The size of each gate array fill circuit 120 in the integrated circuit design 108 is a multiple of a least common multiple step size. This size limitation of gate array fill circuits 120 also is defined by physical parameters of the integrated circuit manufacturing process to be used to make integrated circuits based on the integrated circuit design 108. The positions of gate array fill circuits 120 positioned between logic cells 118 in the integrated circuit design 108 thus define least common multiple step size grids 124 in all of the spaces between adjacent logic cells 118 that contain gate array fill circuits 120. Least common multiple step size grids 124 are in alignment with single step size grid 122, but are defined locally based on the maximum filling of the space between adjacent logic cells 118 with gate array fill circuits 120.

Gate array logic elements 126, also known as configured or fully configured logic elements, are derived from configurable gate array fill circuits 120 positioned in the integrated circuit design 108. The need to position one or more gate array logic elements 126 in the integrated circuit design 108 may arise, for example, from the need to provide functionality to correct a problem detected in the initial 114 integrated circuit design 108. In accordance with an illustrative embodiment, automatic positioning 104 is used to position one or more gate array logic elements 126 that are to be added to an initial 114 integrated circuit design 108. Thus, logic elements 126 to be positioned in the integrated circuit design 108 are received 128 by automatic positioning function 104 along with the initial 114 integrated circuit design 108 into which the gate array logic elements 126 are to be positioned.

In accordance with an illustrative embodiment, automatic positioning 104 includes automatically positioning gate array logic elements 130 in integrated circuit design 108 in spaces between adjacent logic cells 118 and in alignment with least common multiple step size grid 124 defined between adjacent logic cells 118. Automatic positioning 104 also includes automatically positioning gate array fill circuits 132 in alignment with least common multiple step size grid 124 in any spaces remaining between adjacent logic cells 118 that are not filled by positioned gate array logic elements 126. Such automatic positioning 104 may be performed in cooperation with and/or using positioning functions provided by electronic design automation tool functionality 106. Such automatic positioning 104 results in final 112 integrated circuit design 108 having logic cells 118, gate array fill circuits 120, and gate array logic elements 126 positioned thereon automatically so as to maximize available gate array fill circuits 120. Final 112 integrated circuit design 108 may be provided for use by integrated circuit manufacturing environment 110, as described above.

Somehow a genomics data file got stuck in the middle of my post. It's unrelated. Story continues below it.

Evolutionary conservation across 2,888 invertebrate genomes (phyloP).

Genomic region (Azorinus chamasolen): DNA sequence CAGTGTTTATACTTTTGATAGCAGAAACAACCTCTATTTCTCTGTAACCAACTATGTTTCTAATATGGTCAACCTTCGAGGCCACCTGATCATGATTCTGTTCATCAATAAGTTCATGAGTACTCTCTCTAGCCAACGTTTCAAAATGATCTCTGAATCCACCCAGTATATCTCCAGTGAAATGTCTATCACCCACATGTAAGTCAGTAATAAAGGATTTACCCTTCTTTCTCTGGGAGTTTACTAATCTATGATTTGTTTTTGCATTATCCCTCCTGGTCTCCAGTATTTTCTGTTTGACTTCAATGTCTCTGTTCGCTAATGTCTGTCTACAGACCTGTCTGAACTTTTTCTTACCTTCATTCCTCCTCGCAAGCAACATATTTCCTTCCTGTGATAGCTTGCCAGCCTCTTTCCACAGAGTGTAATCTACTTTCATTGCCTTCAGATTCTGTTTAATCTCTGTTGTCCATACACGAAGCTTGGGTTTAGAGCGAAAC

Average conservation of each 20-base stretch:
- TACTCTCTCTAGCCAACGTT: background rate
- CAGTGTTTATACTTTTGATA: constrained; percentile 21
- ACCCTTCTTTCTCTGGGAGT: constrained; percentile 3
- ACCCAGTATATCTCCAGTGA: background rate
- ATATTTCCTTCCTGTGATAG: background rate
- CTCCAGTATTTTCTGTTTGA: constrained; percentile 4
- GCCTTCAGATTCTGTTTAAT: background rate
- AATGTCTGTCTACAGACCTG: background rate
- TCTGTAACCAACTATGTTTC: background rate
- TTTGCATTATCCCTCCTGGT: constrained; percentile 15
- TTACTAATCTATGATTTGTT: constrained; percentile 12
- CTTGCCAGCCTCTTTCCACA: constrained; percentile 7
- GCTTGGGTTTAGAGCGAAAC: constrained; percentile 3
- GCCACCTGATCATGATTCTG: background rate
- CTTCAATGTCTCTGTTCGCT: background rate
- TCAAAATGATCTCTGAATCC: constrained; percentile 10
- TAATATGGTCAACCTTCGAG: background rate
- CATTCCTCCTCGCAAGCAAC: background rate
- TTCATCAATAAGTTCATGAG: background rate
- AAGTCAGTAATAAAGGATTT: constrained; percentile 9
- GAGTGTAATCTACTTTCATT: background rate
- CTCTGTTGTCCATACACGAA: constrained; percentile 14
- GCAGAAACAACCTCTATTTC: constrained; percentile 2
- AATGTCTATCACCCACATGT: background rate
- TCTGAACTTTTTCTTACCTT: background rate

The illustration of FIG. 1 is not meant to imply physical or architectural limitations to the manner in which different advantageous embodiments may be implemented. Other components in addition to and/or in place of the ones illustrated may be used. Some components may be unnecessary in some advantageous embodiments. Also, the blocks are presented to illustrate some functional components. One or more of these blocks may be combined and/or divided into different blocks when implemented in different advantageous embodiments. For example, as discussed above, automatic positioning 104 may be implemented as part of electronic design automation tool functionality 106, may make use of functions provided by electronic design automation tool functionality 106 to implement one or more functions of automatic positioning 104, or may be operated independently of electronic design automation tool functionality 106.

It should also be noted that single step size grid 122 and least common multiple step size grid 124 are concepts presented herein in order to facilitate describing the positioning of various components in an integrated circuit design 108. Single step size grid 122 and/or least common multiple step size grid 124 may not need to be implemented as functions or used for component positioning in order to achieve the positioning described and claimed using these terms. Furthermore, initial 114 and final 112 do not refer to structures of an integrated circuit design 108, but are used to refer to different states of an integrated circuit design 108, or different integrated circuit designs 108, at different points in time with respect to automatic positioning process 104.

Turning now to FIG. 2, a diagram of a data processing system 200 is depicted in accordance with an illustrative embodiment. In this example, data processing system 200 is an example of one implementation of data processing system 102 in FIG. 1. In this illustrative example, data processing system 200 includes communications fabric 202, which provides communications between processor unit 204, memory 206, persistent storage 208, communications unit 210, input/output (I/O) unit 212, and display 214.